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I have lived long enough, for I die unconquered.
— Empaminondas's last words

Epaminondas was a Theban general and statesman of the 4th century BC who transformed the ancient city-state of Thebes, leading it out of Spartan subjugation to a preeminent position of Greek politics. In the process he broke Spartan military power with his victory at Leuctra and liberated the Messenian helots, a group of Peloponnesian Greeks who had been enslaved under Spartan rule for over 230 years, having been defeated in the Messenian War, ending in 600 BC. Epaminondas reshaped the political map of Greece, fragmenting old alliances, created new ones, and supervised the construction of entire cities.

While pressing forward with the troops at Mantinea, Epaminondas was hit in the chest by a spear. Cornelius Nepos suggests the Spartans were deliberately aiming at Epaminondas in the hope of killing him and thereby demoralizing the Thebans. The enemy who struck the killing blow was variously identified as Anticrates, Machaerion, or Gryllus, son of Xenophon.

The spear broke, leaving the iron point in his body, and Epaminondas collapsed. The Thebans around him fought desperately to stop the Spartans taking possession of his body. The Thebans were able to recover Epaminodas but were too late to save his life. When he was told that the Boeotians had won. When the spear point was withdrawn, Epaminondas quickly expired. In accordance with Greek custom, he was buried on the battlefield.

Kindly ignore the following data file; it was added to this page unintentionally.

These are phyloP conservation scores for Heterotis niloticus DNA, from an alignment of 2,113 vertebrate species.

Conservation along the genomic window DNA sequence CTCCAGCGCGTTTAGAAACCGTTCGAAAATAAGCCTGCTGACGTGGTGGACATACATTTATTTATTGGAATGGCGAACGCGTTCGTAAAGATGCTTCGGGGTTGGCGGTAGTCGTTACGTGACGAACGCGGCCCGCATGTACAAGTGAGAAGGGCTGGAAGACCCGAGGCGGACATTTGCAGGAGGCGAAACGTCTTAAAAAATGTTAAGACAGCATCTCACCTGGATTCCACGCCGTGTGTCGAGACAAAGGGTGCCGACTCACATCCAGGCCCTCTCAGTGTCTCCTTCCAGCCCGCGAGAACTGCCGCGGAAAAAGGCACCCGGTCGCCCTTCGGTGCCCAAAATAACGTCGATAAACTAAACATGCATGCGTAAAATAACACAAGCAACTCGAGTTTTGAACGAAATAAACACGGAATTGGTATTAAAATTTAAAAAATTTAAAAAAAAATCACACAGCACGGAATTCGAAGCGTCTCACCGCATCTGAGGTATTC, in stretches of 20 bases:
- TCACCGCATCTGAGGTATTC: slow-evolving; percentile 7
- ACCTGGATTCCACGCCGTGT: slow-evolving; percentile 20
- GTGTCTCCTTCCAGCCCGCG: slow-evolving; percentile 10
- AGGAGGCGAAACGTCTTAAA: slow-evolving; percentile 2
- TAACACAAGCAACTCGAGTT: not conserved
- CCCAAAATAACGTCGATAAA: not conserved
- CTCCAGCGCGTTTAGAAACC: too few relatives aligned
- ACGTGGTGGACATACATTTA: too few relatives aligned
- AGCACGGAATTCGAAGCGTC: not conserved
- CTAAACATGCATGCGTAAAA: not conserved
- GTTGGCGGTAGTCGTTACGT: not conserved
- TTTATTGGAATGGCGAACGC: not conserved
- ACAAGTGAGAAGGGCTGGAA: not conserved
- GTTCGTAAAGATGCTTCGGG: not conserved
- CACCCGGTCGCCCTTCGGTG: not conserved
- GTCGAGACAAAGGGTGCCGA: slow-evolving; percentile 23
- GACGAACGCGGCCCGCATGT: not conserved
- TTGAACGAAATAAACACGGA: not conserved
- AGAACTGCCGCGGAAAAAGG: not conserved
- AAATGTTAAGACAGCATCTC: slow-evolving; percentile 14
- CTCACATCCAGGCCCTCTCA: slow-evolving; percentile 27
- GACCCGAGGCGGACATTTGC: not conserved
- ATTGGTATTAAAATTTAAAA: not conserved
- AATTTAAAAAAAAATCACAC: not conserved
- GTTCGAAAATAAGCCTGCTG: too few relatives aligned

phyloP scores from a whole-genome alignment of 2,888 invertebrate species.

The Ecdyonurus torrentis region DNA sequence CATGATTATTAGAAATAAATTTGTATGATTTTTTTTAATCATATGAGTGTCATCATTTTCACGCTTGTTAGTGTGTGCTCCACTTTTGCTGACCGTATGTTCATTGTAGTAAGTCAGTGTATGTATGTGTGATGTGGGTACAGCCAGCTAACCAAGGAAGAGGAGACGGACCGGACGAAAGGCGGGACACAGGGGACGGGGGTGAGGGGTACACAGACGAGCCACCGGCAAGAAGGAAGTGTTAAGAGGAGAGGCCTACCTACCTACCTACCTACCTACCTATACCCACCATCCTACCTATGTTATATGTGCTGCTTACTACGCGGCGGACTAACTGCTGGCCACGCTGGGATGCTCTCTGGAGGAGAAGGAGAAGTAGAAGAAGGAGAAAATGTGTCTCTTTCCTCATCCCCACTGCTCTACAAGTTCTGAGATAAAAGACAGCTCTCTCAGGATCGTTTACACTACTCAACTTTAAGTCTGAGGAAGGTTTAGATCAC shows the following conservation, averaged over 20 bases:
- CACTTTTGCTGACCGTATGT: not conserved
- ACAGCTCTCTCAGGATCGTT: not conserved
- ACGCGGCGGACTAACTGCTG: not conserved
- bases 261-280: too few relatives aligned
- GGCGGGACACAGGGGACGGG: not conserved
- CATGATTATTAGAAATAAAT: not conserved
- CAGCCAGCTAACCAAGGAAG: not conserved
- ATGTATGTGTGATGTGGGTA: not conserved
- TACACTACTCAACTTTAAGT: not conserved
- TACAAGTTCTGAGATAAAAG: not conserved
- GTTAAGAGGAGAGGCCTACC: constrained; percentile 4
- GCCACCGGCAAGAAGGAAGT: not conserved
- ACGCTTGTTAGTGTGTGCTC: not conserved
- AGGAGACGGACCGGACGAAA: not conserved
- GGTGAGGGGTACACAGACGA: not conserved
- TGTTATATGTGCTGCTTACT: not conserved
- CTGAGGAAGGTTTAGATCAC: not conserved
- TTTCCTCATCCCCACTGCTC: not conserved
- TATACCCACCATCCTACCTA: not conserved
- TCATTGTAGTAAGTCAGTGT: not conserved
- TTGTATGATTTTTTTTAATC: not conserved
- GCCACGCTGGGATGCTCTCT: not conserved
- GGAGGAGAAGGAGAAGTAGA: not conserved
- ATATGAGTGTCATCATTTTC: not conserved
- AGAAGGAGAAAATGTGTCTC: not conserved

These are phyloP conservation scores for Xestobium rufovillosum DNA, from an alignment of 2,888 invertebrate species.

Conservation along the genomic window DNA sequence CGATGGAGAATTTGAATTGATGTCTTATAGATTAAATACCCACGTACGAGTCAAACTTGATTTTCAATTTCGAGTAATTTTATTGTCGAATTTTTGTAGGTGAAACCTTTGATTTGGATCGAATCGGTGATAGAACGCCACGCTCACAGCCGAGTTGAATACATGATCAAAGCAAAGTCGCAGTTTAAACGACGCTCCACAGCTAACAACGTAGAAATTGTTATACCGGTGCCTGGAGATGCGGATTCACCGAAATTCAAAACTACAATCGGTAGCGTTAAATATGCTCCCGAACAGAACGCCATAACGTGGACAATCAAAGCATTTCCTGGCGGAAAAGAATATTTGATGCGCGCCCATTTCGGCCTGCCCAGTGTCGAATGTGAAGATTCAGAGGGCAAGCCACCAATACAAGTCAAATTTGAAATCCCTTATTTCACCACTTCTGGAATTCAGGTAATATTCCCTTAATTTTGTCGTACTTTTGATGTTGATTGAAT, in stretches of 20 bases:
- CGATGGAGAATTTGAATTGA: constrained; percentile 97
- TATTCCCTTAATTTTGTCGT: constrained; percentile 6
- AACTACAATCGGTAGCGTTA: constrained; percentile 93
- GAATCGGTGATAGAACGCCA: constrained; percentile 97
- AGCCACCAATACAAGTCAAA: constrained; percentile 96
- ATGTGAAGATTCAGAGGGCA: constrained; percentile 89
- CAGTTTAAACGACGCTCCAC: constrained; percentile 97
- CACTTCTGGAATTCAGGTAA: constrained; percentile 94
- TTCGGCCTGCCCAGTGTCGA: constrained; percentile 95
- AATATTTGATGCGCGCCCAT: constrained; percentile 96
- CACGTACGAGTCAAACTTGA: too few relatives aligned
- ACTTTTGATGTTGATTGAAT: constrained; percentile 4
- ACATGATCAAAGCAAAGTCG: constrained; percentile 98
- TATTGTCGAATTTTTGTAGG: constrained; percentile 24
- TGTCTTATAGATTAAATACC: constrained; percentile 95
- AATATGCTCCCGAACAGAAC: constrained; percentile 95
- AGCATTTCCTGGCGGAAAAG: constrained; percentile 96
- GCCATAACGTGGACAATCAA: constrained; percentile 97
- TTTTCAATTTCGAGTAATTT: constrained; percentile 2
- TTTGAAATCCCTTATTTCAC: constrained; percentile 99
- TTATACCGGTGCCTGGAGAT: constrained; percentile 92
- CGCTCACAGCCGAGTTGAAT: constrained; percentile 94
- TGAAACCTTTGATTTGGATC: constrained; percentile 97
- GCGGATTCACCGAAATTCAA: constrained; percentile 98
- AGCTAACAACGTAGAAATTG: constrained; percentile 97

The Roman orator Cicero called him "the First Man of Greece", and Montaigne judged him one of the three "worthiest and excellent men " that ever lived, but Epaminondas had fallen into relative obscurity in modern times. The changes Epaminondas wrought on the Greek political order did not long outlive him, and the cycle of shifting hegemonies and alliances continued unabated. A mere twenty-seven years after his death, a recalcitrate Thebes was obliterated by Alexander the Great. Thus Epaminondas--who had been praised at his time as an idealist and a liberator--is today largely remembered for a decade of campaigning that sapped the strength of the great land powers of Greece and paved the way for Macedonian conquest.

Battle vs. Leonidas I (by Impaler5150)[]

Epaminondas and Leonidas I of Sparta each lead their men onto the Dancing Floor of Greek War. 5 men on each side join their commanders in the engagement as the other warriors battle on in the background. Leonidas' right hand man kills a Theban with his aspis shield, bludgeoning him to death (4-5). Another Theban comes and kills the Spartan with his Shield in retaliation (4-4). The Spartan spears the Theban spearman through the neck, killing him (3-4). Epaminondas kills a Spartan with the dead spearman's spear (3-3). Leonidas hurls his dory spear, impaling Epaminondas' right hand man (2-3). a Theban tosses a javelin, killing a Spartan (2-2). Epaminondas kills a Spartan with the shield blow, then a thrust of the makhaira sword (2-1). Leonidas then clashes with a Theban. After some swordsmanship, Leonidas kills the Theban with the xiphos to the face (1-1). Epaminondas and Leonidas I of Sparta finally face off. Both men giving all they gave. Leonidas knocks over Epaminondas with his shield. Thinking he's dead, Leonidas roars in victory. But, as he does so, Epaminondas stabs Leonidas through the groin. With Leonidas down on one knee, he begs Epaminondas to die a Spartan death, just to go ahead and finish him off. Epaminondas slashes his throat, killing him (1-0). The war now over, Epaminondas shouts in victory, then bows on one knee in respect to his fellow Greek comrade.

Expert's Opinion[]

Epaminondas and Leonidas I of Sparta were even in weaponry and armor, but Epaminondas wins due to better leadership and experience on the battlefield.

To see the original battle, weapons, and votes, click here.